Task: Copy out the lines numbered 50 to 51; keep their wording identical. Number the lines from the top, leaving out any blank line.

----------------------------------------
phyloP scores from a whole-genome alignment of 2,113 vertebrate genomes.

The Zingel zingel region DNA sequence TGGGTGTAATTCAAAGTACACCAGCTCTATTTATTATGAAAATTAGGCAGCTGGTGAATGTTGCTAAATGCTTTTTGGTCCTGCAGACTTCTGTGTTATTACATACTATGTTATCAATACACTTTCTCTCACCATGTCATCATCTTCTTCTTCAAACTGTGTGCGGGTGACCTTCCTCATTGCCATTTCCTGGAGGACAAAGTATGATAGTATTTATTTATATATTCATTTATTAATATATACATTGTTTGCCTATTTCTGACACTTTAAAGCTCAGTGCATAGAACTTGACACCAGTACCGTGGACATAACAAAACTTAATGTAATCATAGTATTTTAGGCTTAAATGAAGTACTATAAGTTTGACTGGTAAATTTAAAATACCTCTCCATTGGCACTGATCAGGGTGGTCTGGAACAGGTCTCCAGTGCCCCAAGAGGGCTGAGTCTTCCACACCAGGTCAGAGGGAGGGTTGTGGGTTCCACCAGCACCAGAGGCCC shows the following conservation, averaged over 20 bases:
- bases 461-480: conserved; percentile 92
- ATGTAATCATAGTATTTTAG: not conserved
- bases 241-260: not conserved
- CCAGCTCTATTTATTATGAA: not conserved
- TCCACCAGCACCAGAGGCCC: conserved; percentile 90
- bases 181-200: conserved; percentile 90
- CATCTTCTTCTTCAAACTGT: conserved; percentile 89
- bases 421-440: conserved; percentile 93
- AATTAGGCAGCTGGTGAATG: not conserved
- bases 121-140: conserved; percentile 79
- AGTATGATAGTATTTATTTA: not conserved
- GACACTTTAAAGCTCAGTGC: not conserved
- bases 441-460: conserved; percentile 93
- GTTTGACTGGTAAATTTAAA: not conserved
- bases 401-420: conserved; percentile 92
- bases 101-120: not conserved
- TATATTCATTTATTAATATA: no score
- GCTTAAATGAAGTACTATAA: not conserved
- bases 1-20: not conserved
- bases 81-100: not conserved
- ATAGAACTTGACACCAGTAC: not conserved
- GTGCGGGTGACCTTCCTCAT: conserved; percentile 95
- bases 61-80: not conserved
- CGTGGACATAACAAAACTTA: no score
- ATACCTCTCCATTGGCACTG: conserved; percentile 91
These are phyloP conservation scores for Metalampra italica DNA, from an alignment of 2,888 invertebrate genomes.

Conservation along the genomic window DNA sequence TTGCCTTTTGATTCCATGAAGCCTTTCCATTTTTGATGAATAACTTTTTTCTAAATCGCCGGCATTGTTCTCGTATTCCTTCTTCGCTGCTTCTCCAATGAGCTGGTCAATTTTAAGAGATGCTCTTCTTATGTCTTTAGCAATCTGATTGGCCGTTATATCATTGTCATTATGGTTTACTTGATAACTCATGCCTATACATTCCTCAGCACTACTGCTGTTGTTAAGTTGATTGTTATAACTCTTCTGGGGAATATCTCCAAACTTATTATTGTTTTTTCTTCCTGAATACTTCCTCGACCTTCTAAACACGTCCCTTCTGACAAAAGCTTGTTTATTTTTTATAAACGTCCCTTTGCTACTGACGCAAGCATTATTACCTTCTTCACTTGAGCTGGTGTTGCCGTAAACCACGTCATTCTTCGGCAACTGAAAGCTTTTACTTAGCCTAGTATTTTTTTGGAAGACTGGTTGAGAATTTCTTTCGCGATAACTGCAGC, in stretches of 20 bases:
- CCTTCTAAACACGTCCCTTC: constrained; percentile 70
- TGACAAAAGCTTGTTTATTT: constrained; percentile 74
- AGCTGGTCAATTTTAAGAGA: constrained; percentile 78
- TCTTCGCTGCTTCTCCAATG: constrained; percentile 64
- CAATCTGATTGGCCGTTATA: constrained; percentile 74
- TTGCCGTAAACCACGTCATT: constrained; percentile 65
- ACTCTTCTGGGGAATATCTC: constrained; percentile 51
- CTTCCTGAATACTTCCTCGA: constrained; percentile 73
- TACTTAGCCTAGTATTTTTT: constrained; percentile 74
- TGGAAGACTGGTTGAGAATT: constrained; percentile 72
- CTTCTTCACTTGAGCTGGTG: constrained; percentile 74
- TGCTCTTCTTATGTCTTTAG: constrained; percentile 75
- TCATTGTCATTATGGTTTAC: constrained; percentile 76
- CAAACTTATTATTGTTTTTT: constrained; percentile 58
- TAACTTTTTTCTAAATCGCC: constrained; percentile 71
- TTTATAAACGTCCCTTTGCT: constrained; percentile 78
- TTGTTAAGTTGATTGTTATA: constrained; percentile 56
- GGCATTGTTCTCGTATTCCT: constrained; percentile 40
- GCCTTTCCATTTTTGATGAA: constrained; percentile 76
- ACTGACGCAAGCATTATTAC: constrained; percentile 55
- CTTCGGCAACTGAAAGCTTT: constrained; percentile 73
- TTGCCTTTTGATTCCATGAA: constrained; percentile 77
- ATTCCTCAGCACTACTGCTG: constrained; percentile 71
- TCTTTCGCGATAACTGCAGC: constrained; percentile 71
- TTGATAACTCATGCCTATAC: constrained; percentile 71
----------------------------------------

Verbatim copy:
- CTTCGGCAACTGAAAGCTTT: constrained; percentile 73
- TTGCCTTTTGATTCCATGAA: constrained; percentile 77